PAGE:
Why should a woman work

82 percent of men want their wife to work. This is the result of a study commissioned by the Family Ministry. From the paper with the title "Men's Perspectives" (PDF here), the men surveyed even state that they are convinced that the professional activity of both partners is conducive to a relationship. So far so good. Equality, check! Not quite!

The supposed victory for gender equality is at best a stage success. For the 1,550 men surveyed in 2015, economic interests play a role when they think about their partner's occupation. Because although a third of men (32 percent) are "completely" of the opinion that equality is very important for the cohesion of society (79 percent of all men agree with this), just as many say that the "classic breadwinner model" is "have served me. A partnership in which only one of the main breadwinners is, is therefore "no longer economically viable" and "too risky in the course of life".

If the man has a secure job and also earns enough money, the expectations of the woman also shift. Almost half of the men (49 percent) still think that their wives then do not have to work themselves.

Classic role models not replaced

It is true that the classic division of roles between men and women is apparently no longer as firmly anchored in society as it was ten years ago. But many still find it difficult to break away from traditional models. You want equality in the light version. A compromise that is referred to in the study as a "partially traditional division of roles". True to the motto: the man as the main breadwinner brings the money home, the woman takes care of the offspring and earns something if necessary. The proportion of men who think this way has been around 35 percent for years.

Some even go a step further and take clear anti-feminist positions. According to the report, 18 percent of men generally do not think it is good when both partners work - five percent strongly believe this.

At least one can see a trend towards equality. Ten years ago, 64 percent of men found that their wives can stay at home if they can both earn enough. On the other hand, the main expectation that the partner should keep the man's back free for his professional activity has not changed since 2007. 85 percent of the respondents agree.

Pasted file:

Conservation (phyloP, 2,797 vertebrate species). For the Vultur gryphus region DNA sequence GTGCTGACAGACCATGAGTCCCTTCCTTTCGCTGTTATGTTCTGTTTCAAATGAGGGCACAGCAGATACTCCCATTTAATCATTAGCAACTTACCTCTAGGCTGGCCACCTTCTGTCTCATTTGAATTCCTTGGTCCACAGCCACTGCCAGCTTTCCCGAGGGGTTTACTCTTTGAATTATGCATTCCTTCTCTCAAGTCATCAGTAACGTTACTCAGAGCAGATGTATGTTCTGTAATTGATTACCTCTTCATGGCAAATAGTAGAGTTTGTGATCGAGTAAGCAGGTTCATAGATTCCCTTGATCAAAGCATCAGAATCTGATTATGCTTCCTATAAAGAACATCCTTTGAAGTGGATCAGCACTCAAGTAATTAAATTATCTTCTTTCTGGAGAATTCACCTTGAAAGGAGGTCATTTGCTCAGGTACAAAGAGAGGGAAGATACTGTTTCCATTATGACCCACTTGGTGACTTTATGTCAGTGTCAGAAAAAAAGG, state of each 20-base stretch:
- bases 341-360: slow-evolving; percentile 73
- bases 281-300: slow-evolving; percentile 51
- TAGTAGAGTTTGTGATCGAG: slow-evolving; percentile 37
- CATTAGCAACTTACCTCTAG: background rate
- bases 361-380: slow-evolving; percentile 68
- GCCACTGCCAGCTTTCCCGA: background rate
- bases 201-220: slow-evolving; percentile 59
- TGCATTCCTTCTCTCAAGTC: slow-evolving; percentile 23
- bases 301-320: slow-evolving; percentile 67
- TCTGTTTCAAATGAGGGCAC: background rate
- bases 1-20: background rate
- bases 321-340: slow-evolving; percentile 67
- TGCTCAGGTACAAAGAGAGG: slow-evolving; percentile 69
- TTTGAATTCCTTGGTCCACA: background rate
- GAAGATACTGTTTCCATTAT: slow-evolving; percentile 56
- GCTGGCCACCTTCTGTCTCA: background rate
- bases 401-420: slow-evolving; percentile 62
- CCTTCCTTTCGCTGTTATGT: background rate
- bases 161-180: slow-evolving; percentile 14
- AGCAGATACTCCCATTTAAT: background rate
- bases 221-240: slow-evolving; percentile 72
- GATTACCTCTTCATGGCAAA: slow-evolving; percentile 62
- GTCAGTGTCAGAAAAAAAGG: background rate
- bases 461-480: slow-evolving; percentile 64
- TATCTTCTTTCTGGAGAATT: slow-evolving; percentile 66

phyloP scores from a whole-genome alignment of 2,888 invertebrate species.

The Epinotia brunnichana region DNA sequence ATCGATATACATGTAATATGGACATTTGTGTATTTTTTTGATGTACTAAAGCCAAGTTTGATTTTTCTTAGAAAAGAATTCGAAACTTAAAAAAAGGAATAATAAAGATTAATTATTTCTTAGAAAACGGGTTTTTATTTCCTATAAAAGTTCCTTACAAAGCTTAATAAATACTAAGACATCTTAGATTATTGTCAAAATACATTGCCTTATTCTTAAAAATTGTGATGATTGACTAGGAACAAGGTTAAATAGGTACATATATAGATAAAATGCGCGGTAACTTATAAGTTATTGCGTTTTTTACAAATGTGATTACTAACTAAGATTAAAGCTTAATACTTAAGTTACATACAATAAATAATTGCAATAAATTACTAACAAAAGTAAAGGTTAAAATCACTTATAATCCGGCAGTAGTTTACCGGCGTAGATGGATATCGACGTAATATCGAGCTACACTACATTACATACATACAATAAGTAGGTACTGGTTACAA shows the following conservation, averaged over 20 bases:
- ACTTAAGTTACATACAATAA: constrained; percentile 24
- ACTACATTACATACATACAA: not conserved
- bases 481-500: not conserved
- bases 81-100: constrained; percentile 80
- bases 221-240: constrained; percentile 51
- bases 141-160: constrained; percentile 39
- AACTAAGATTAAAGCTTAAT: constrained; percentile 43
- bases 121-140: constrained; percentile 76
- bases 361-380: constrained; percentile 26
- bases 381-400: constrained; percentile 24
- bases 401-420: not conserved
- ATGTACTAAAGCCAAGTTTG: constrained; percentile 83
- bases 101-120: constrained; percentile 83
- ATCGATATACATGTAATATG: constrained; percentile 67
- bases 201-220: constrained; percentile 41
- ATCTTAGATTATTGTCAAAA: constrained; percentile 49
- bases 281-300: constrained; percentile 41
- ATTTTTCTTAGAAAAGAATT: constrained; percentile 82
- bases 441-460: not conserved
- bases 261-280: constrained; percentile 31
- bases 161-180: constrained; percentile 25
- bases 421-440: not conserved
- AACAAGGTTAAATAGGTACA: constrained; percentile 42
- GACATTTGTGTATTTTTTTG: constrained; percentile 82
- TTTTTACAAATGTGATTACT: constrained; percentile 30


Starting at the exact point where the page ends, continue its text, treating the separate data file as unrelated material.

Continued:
The men are surprisingly self-critical of the motives for their own careers. Even 40 percent say that going to the office every day can also be an escape from household chores. If the couple decides to start a family, traditional role behavior creeps into everyday life. In the past, men mainly took care of repair work in the house, but the study now comes to the conclusion that they are at least increasingly "committed" to relieve their partner. The main burden of housework, however, remains with the woman.

Offspring remains a matter for women, but men want to help

As soon as children come into play, fathers now feel more responsible than they did a few years ago. More than every third man thinks that a father should take a break from work in the first few months of his child's life. The authors of the study come to the conclusion "that the hermetic perspective, institutionalized for decades, that 'men can only do little family work for professional reasons' (...) is gradually disappearing in the minds of men". Obviously, a generation change is taking place: of today's 70-year-old men, only 20 percent share this opinion, of those under 30, 59 percent.

In the study, however, the men criticize the difficulties in reconciling family and work. Two thirds of fathers with children under the age of two complain about the high hurdles for being able to get involved. For example, 94 percent of fathers want daycare opening hours to be based on the model of mothers who work part-time. This is reflected in the numbers. 80 percent of fathers take time to look after their children and apply for parental leave, but only for two months. On the other hand, 92 percent of women stay at home for ten months or longer and still do most of the family work.

Equality for both sexes

The majority of men understand that the rights of women and mothers must be strengthened (62 percent). At the same time, however, they also demand that politics must deal with the needs of men. "From their point of view, gender equality policy must focus equally on equality between women and men," the document says.

Regardless of the increasing acceptance of gender equality policy among the population, there is also a radical anti-feminist, emphatically "masculist" trend. Men with this attitude believe that equality policy is just another name for discrimination against men. One percent of the respondents hold this opinion, so five percent are firmly convinced of this assumption.

For the study, 3,000 men and women aged 18 and over were interviewed using the same research methods in 2007 and 2015. The evaluation is part of the 2016 Gender Equality Study. It is intended to provide information on whether men's attitudes and behavior towards equality and gender equality, responsibility for income and family work, the idea of ​​attractive masculinity (and femininity) and gender equality policy have changed in recent years have changed.

With material from epd and dpa.